Identification, Images, & Information
For Insects, Spiders & Their Kin
For the United States & Canada
Clickable Guide
Moths Butterflies Flies Caterpillars Flies Dragonflies Flies Mantids Cockroaches Bees and Wasps Walkingsticks Earwigs Ants Termites Hoppers and Kin Hoppers and Kin Beetles True Bugs Fleas Grasshoppers and Kin Ticks Spiders Scorpions Centipedes Millipedes

Upcoming Events

See Moth submissions from National Moth Week 2023

Photos of insects and people from the 2022 BugGuide gathering in New Mexico, July 20-24

Photos of insects and people from the Spring 2021 gathering in Louisiana, April 28-May 2

Photos of insects and people from the 2019 gathering in Louisiana, July 25-27

Photos of insects and people from the 2018 gathering in Virginia, July 27-29

Photos of insects and people from the 2015 gathering in Wisconsin, July 10-12

Previous events


Genus Stenoptilodes

Stenoptilodes Plume Moth - Stenoptilodes 6122 - Stenoptilodes brevipennis - female Hodges #6122 - Stenoptilodes brevipennis - Stenoptilodes brevipennis - female Stenoptilodes taprobanes - Stenoptilodes Plume Moth - Stenoptilodes Stenoptilodes brevipennis or taprobanes - Stenoptilodes Stenoptilodes taprobanes - female
Show images of: caterpillars · adults · both
Kingdom Animalia (Animals)
Phylum Arthropoda (Arthropods)
Subphylum Hexapoda (Hexapods)
Class Insecta (Insects)
Order Lepidoptera (Butterflies and Moths)
Superfamily Pterophoroidea (Plume Moths)
Family Pterophoridae (Plume Moths)
Subfamily Pterophorinae (Five-lobed Plume Moths)
Tribe Platyptiliini
Genus Stenoptilodes
Synonyms and other taxonomic changes
S. crenulata is a synonym of S. brevipennis
S. antirrhina and S. brevipennis were formerly placed in genus Platyptilia
several other species formerly placed in Stenoptilodes are now placed in Paraplatyptilia
3 species in North America: antirrhina, brevipennis, taprobranes, the first two of which are listed at All-Leps
Adult: regarding S. brevipennis and taprobanes, Debbie Matthews writes: "Males you really have to dissect. Females you can look for lateral scale tufts near the genital opening (ventral) to distinguish brevipennis from taprobanes."
As of April 2006, no information could be found on the Internet to distinguish this genus from other genera of plume moths.
represented throughout much of United States and southern Canada
S. antirrhina: [Snapdragon Plume Moth] California, and southeastern greenhouses that have received cuttings of snapdragon from California
S. brevipennis: much of United States and southern Canada
S. taprobanes: recently introduced from the neotropics (?) into Texas and perhaps other areas of United States (?)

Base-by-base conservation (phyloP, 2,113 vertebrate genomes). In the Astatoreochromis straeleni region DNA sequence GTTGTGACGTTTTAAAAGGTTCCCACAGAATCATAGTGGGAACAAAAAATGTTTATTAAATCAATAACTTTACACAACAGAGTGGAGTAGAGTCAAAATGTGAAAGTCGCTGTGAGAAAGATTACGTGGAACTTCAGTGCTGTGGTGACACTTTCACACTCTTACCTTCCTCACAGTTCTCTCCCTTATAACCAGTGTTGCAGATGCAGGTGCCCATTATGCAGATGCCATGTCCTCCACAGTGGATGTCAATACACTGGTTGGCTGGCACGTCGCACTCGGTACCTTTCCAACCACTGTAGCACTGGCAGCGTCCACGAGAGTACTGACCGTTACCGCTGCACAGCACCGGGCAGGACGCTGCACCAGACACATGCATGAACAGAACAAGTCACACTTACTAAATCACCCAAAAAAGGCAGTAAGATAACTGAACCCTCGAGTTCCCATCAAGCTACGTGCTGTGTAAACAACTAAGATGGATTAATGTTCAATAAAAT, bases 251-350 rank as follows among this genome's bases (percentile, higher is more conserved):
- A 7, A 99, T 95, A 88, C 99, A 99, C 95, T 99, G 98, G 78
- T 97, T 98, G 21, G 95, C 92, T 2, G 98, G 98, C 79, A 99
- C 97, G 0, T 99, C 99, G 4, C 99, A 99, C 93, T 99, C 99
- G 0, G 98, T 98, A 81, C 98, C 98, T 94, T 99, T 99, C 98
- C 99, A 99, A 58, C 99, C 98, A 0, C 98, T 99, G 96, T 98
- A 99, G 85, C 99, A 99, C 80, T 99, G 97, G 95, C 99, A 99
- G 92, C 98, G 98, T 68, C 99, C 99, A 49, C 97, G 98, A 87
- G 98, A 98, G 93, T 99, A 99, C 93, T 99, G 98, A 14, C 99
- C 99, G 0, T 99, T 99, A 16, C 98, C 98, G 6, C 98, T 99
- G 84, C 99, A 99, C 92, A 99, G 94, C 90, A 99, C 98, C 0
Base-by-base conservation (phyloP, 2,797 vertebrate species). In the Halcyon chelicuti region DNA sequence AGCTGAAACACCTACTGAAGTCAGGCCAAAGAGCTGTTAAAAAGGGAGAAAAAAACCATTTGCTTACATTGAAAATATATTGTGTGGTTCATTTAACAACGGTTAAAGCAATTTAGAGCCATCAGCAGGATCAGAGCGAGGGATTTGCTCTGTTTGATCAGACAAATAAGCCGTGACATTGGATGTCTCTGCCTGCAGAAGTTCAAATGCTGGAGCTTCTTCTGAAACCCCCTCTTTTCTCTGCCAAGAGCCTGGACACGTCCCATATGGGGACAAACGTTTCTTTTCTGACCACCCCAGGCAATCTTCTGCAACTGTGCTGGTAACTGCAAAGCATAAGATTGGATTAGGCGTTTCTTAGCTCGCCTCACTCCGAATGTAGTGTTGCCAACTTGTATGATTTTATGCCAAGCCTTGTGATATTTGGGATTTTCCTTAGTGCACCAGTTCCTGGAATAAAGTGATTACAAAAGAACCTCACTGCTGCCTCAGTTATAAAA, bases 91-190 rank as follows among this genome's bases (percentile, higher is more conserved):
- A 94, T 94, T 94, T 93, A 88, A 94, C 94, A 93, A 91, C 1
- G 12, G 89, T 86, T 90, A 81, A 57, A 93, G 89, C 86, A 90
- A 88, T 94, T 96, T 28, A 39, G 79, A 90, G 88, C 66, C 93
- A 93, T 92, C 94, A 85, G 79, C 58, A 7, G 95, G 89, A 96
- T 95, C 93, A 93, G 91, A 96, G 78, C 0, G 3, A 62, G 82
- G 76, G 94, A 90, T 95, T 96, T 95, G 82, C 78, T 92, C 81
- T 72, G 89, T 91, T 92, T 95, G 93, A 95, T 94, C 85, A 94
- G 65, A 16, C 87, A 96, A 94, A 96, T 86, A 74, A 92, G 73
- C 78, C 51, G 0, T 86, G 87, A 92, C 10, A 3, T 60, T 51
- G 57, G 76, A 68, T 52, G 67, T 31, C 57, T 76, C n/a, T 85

adults are weak fliers and usually remain on or near the host plant; they are most active during early evening
larvae of S. antirrhina feed on snapdragon
in North America, larvae of S. taprobanes may feed on snapdragon (Antirrhinum spp.), Wild Basil (Clinopodium vulgare), blueberry (Vaccinium spp.), Spreading Sneezeweed (Centipeda minima), and spur flower (Plectranthus spp.)
Life Cycle
The following refers to S. antirrhina:
Eggs are deposited singly any place on the plants, but are usually laid on newly forming flowers or on the underside of leaves of terminal young growth. Hatching occurs in 2 to 3 weeks. Young larvae mine in leaves and later burrow into the stem, petioles, flowers, or seed pods. It takes 3 to 5 weeks for the larvae to develop through four instars. The caterpillars emerge to form pupae that hang upside down on the plant. Overwinters as an adult.
[text by North Carolina State U.]
page creation based on Debbie Matthews' identification of this image as Stenoptilodes sp.
Internet References
live adult image of S. taprobanes by Claire Currie, Texas (Moth Photographers Group)
live larva and adult images of S. taprobanes, plus foodplants in Australia (Don Herbison-Evans and Debbie Matthews, U. of Sydney, Australia)
drawing of adult S. antirrhina, plus distribution, host plant, biology (North Carolina State U.)
distribution and foodplants of S. taprobanes (Markku Savela, FUNET)
presence in Ontario of S. brevipennis (NHIC; Ontario Ministry of Natural Resources)

Wonderful page
Great information on this moth. Since I have snapdragons I would guess this is why I have the moth. Great job Robin on the creation of this info page.
Carla Finley
Venice, FL

Comment viewing options
Select your preferred way to display the comments and click 'Save settings' to activate your changes.